Another senior US official said that regardless of the success achieved in Ukraine, the Russian leader could only order a wider mobilization draft to rebuild some of his military power.
Mr. Putin could also benefit as the 2024 presidential campaign gears up in the United States, with former President Donald J. Trump the first Republican front-runner. Mr. Trump and many Republican politicians have called U.S. support for Ukraine wasteful and dangerous.
China has pushed for a mediating role since it unveiled an ambiguous peace initiative in February. Although Mr. Blinken and some top European diplomats said they were open to the possibility that China could play a helpful role in the future, they criticized Beijing for not publicly recognizing Russia. as the aggressor in war. They insist that a country unwilling to do so cannot be trusted as an unscrupulous mediator.
Xi Jinping, China’s leader, made a state visit to Moscow in March and expressed continued support for his country’s cooperation with Russia, which both governments said had “no limits” before Russia invaded Ukraine. in February 2022. China’s special envoy for its peace initiative, Li Hui, was Russia’s ambassador for 10 years and received a medal from Mr. Putin.
US and European officials are also suspicious of calls for peace talks that do not include a demand that the Russian military first withdraw from Ukrainian territory, which is the position of Ukrainian President Volodymyr Zelensky. China has not taken a clear position on Ukraine’s territorial integrity, and US officials say China and Russia may use the pretense of talks to freeze front lines – and the victories of Russia.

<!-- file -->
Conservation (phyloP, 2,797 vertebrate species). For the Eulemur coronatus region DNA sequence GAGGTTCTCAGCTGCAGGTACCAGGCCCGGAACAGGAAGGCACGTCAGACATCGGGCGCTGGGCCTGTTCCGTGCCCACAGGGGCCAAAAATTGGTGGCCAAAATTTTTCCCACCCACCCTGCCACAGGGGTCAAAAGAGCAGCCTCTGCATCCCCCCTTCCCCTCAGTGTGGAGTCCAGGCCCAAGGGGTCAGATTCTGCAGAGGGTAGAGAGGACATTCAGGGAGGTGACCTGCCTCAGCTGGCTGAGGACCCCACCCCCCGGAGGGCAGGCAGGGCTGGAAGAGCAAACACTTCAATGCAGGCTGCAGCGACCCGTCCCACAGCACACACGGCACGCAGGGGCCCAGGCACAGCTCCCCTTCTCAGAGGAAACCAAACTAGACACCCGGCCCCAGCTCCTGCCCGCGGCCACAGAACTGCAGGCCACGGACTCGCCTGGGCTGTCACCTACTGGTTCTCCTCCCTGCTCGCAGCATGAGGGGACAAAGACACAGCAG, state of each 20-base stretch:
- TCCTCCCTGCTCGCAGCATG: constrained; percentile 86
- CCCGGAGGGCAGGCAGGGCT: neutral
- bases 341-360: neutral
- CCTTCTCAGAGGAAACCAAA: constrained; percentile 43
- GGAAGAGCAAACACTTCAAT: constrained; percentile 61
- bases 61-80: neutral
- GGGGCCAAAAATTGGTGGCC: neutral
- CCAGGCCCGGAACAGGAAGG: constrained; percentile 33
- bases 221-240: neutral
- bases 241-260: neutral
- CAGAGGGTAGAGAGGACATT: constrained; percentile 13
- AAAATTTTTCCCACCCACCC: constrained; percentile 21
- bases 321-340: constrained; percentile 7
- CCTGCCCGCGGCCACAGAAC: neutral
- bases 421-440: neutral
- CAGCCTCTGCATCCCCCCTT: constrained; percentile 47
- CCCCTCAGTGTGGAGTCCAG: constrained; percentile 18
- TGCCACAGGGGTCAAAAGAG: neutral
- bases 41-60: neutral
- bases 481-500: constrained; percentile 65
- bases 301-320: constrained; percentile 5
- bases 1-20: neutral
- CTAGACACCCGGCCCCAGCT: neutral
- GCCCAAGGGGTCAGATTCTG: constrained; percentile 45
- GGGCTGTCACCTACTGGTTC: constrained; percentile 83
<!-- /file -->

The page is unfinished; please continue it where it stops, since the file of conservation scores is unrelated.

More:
In her congressional testimony, Ms. Haines said Mr. Putin could use a ceasefire to try to regain strength while “buying time for what he hopes will be an erosion of Western support for Ukraine.”
He added that “he may be willing to concede even a temporary victory based on the approximate territory he occupies.”
Mr. Blinken recently said it was “a positive thing” that Mr. Xi finally spoke with Mr. Zelensky last month, but he is “still not sure” that China is ready to accept that Ukraine is the victim. Annalena Baerbock, the German foreign minister, said almost the same thing directly to Mr. Qin at a press conference on Tuesday: “Neutrality means siding with the aggressor, and so our guiding principle is explaining that we are on the side of the victim.”
The main argument for a greater role for China in diplomacy is the fact that the country is Russia’s strongest partner, and Mr. Xi and Mr. Putin shares a personal bond. The war with Russia disrupted the global economy, creating problems for China.
“As a matter of principle,” said Mr. Blinken, “countries – especially countries with significant influence like China – if they are willing to play a positive role in trying to bring peace, that’s a good thing.”
The White House said Thursday that Jake Sullivan, the national security adviser, spoke about Ukraine with Wang Yi, China’s top foreign policy official, during a two-day meeting this week in Vienna.